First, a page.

The Best Places to Celebrate St. Patrick’s Day
10 years ago, Irish expats took over the Parc du Cinquantenaire in Brussels for a demonstration of traditional Irish sports like hurling, camogie, and Gaelic football. It was such a popular event that it’s been resurrected every year since.
In 2018, the Irish Embassy got involved. They arranged for the Brussels Grand Place market square to be lit up in green over St. Patrick’s Day. The Embassy also organized a reading by a famous Irish author and hosted a reception with plenty of Irish food and drink. Hopefully, this year they’ll be able to organize an event that will be similarly well-received.
Although international tourists tend to flock to Dublin for St. Patrick’s Day, most Irish people skip the massive competition for seats in Temple Bar pubs and head west to Galway instead.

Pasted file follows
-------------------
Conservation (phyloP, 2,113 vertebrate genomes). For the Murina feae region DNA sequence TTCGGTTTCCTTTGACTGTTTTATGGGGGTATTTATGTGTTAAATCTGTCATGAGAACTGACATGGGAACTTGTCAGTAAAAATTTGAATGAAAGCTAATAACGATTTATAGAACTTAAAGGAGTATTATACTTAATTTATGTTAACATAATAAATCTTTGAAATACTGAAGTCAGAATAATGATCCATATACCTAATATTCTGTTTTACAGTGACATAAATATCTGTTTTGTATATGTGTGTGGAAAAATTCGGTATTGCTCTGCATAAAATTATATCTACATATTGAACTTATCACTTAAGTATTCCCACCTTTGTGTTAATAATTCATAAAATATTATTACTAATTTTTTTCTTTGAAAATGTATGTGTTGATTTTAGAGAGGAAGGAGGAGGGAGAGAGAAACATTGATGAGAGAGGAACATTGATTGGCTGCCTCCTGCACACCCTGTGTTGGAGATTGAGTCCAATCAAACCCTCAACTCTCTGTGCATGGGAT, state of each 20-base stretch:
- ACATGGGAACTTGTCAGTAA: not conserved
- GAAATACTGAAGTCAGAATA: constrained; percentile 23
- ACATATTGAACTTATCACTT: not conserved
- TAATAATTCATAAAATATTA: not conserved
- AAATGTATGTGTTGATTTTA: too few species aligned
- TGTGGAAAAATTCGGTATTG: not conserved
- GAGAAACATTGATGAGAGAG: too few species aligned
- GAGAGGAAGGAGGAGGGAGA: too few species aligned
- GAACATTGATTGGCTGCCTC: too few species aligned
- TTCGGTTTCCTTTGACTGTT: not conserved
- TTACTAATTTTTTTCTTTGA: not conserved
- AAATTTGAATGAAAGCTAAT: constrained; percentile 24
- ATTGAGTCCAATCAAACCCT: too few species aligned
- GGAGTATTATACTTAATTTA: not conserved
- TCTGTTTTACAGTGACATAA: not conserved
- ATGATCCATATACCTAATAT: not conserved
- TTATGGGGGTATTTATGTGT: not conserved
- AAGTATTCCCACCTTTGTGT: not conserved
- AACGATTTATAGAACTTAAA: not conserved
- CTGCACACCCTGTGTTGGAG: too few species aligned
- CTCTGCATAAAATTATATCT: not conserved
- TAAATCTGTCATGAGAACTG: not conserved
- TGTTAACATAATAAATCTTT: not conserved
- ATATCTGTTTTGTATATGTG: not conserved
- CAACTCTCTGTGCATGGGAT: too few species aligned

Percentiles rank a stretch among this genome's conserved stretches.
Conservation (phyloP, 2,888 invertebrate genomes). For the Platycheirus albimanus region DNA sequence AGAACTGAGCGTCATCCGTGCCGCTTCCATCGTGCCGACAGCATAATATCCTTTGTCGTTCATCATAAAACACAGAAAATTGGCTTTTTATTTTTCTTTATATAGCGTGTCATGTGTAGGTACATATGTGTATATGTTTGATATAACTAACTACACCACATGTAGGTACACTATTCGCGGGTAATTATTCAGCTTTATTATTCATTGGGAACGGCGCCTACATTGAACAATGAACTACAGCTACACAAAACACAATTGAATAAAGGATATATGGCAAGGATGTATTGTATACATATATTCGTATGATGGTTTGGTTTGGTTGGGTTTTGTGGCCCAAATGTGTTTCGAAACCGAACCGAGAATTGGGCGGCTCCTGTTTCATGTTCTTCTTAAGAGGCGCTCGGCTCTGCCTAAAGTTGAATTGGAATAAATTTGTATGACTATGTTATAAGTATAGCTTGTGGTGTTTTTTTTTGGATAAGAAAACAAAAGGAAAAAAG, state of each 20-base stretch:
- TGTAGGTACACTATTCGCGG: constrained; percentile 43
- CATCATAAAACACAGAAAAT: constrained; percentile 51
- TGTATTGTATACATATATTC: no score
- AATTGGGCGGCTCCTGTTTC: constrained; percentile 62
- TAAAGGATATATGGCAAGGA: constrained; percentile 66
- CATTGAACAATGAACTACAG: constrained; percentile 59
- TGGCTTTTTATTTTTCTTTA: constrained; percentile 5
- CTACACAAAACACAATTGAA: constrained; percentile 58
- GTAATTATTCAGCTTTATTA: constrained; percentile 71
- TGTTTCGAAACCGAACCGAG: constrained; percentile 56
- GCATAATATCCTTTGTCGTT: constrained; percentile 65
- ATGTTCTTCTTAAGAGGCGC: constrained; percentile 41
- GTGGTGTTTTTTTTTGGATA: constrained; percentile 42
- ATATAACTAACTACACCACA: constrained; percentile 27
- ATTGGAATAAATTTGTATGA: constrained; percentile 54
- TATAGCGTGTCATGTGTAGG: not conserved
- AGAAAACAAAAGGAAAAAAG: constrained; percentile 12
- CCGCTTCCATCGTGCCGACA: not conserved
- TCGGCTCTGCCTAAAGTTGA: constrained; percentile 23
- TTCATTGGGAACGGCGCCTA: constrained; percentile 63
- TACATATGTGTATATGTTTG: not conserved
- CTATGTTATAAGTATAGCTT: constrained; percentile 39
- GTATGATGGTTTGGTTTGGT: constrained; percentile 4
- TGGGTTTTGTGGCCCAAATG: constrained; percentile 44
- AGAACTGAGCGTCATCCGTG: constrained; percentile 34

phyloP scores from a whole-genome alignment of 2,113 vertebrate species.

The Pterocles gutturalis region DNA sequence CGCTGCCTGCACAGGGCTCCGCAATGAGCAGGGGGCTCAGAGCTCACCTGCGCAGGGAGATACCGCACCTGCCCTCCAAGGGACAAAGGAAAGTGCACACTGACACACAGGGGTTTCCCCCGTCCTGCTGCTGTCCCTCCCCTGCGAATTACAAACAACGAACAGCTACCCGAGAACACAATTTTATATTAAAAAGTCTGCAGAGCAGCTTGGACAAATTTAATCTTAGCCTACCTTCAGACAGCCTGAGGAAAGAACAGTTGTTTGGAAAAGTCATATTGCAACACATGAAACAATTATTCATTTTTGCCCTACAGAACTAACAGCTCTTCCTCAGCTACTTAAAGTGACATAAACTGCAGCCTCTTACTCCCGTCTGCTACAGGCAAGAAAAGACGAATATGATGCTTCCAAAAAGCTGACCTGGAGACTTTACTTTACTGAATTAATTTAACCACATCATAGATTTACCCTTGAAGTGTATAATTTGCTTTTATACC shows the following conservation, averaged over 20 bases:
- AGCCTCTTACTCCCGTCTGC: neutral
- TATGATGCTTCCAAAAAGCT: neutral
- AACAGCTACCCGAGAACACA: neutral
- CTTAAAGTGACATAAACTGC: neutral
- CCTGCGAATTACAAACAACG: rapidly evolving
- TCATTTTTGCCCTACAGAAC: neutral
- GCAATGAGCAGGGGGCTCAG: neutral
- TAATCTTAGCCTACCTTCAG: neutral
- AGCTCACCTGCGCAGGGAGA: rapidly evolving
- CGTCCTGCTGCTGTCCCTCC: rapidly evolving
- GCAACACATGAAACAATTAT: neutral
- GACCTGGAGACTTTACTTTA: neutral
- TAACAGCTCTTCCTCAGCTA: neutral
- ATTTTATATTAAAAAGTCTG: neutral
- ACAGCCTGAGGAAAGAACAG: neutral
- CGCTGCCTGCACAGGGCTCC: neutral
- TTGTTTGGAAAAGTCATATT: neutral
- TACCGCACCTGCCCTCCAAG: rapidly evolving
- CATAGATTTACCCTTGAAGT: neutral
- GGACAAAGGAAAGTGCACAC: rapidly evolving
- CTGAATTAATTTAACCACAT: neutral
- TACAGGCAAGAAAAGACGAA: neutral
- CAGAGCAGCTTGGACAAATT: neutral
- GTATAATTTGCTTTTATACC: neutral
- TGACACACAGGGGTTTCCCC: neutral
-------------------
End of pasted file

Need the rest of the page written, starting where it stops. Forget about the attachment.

Galway does host a St. Patrick’s Day parade (and has for the last 117 years), but it’s much more low-key and community-oriented than Dublin’s. Instead of only celebrating Irish history, all community groups are welcome to walk in the Galway St. Patrick’s Day parade. This year expect to see groups like the Salsa Latin Dancers Community Group, Coder Dojo, and the Galway Filipino Irish Community.
People definitely come to Galway to drink, but they tend to do so with groups of friends and family instead of in huge crowds of strangers.
Known as the Emerald Isle of the Caribbean, the British Overseas Territory of Montserrat has been home to a huge Irish enclave since the 17th century, when Irish Catholics used it as a refuge from religious persecution. Now, it’s the only country in the world other than Ireland where St. Patrick’s Day is a public holiday.
There’s a week-long St. Patrick’s Day festival, which also serves to commemorate a failed slave’s uprising on March 17, 1768. Montserratians celebrate with a freedom run, a calypso competition, and plenty of traditional drinks, which includes both Caribbean rum punch and Guinness.